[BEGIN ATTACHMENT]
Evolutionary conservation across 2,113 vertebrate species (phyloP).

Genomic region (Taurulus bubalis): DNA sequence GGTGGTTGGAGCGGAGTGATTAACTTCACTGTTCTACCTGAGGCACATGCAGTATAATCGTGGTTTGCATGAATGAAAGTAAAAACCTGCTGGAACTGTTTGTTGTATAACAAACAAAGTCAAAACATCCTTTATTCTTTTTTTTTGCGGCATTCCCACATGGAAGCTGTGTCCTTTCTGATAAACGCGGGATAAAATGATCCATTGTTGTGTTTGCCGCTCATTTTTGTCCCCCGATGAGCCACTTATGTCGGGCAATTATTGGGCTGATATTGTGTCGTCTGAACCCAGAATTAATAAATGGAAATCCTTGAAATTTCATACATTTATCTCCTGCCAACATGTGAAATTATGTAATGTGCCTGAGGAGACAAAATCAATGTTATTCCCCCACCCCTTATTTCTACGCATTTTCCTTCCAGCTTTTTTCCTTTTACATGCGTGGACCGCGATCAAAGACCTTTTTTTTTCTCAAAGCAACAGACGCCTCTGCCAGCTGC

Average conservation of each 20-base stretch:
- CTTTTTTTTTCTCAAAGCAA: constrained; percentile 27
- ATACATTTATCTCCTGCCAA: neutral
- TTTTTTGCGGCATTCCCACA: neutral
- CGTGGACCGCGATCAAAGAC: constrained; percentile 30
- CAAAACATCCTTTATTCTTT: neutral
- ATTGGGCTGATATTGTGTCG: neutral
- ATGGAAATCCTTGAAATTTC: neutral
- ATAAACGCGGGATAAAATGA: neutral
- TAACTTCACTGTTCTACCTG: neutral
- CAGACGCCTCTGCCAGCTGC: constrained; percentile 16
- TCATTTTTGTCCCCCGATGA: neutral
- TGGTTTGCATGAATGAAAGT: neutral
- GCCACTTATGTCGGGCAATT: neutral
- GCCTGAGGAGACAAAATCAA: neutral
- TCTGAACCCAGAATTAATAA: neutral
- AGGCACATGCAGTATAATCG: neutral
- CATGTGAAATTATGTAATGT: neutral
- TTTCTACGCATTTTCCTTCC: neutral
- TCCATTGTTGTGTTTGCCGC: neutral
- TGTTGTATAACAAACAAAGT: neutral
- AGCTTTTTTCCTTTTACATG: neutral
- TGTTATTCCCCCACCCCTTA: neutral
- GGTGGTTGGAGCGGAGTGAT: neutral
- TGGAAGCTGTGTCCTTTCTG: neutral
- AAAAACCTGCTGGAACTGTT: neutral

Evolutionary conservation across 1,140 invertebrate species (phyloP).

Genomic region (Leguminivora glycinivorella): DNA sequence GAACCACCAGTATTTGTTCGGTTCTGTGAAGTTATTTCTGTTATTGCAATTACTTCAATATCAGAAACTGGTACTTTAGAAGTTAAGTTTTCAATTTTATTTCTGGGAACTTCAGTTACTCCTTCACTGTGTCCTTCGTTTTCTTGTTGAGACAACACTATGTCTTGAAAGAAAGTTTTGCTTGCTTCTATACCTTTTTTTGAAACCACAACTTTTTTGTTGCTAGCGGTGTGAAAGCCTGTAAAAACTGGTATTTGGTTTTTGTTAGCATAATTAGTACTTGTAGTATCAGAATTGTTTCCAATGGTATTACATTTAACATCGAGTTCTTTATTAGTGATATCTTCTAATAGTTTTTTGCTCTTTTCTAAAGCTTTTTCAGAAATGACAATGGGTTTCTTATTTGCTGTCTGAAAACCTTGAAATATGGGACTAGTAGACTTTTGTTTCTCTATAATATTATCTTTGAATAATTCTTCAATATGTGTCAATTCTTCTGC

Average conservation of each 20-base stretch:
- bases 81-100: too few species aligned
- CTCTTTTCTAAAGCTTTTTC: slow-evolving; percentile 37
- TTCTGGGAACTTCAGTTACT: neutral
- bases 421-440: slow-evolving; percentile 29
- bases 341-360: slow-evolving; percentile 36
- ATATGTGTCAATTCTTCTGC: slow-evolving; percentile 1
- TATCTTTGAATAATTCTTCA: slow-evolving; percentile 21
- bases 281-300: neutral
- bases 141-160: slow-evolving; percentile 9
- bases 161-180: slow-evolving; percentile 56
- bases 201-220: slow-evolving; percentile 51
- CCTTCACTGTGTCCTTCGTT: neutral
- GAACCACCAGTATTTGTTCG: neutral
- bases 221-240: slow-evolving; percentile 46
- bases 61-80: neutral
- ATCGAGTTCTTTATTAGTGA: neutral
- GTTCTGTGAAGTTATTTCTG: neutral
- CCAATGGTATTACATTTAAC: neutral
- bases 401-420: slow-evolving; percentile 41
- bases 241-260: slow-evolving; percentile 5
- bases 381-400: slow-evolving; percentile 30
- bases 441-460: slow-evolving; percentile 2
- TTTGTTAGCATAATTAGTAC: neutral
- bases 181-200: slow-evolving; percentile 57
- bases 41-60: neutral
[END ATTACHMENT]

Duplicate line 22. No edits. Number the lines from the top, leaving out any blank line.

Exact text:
- TCCATTGTTGTGTTTGCCGC: neutral